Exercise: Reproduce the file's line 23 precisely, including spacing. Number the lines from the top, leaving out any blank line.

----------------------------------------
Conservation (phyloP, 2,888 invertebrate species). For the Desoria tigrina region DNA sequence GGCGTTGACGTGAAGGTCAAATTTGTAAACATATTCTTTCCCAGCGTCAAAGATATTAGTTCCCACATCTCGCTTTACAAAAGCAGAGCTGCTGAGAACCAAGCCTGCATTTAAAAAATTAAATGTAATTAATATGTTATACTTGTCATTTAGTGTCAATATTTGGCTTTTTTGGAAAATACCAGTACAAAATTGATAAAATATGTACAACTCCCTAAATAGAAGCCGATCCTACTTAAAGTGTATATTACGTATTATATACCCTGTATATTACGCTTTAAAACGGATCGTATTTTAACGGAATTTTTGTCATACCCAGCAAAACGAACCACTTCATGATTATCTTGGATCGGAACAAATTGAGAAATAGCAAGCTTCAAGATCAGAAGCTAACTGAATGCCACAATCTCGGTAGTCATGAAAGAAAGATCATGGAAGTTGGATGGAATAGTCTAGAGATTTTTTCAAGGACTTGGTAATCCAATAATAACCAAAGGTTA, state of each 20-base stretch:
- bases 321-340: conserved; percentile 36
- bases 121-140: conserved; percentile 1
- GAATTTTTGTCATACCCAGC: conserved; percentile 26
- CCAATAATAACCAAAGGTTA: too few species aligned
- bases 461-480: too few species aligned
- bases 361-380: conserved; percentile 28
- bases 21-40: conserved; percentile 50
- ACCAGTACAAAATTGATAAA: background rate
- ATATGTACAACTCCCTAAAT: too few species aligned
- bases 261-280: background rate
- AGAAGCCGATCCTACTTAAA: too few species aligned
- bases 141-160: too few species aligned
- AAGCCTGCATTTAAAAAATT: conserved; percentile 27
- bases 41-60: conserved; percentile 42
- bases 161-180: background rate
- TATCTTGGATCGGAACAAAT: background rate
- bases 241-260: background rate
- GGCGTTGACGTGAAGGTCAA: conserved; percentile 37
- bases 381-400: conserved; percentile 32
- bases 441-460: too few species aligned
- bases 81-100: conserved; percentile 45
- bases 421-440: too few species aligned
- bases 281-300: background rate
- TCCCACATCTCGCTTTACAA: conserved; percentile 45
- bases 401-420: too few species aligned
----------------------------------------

- bases 421-440: too few species aligned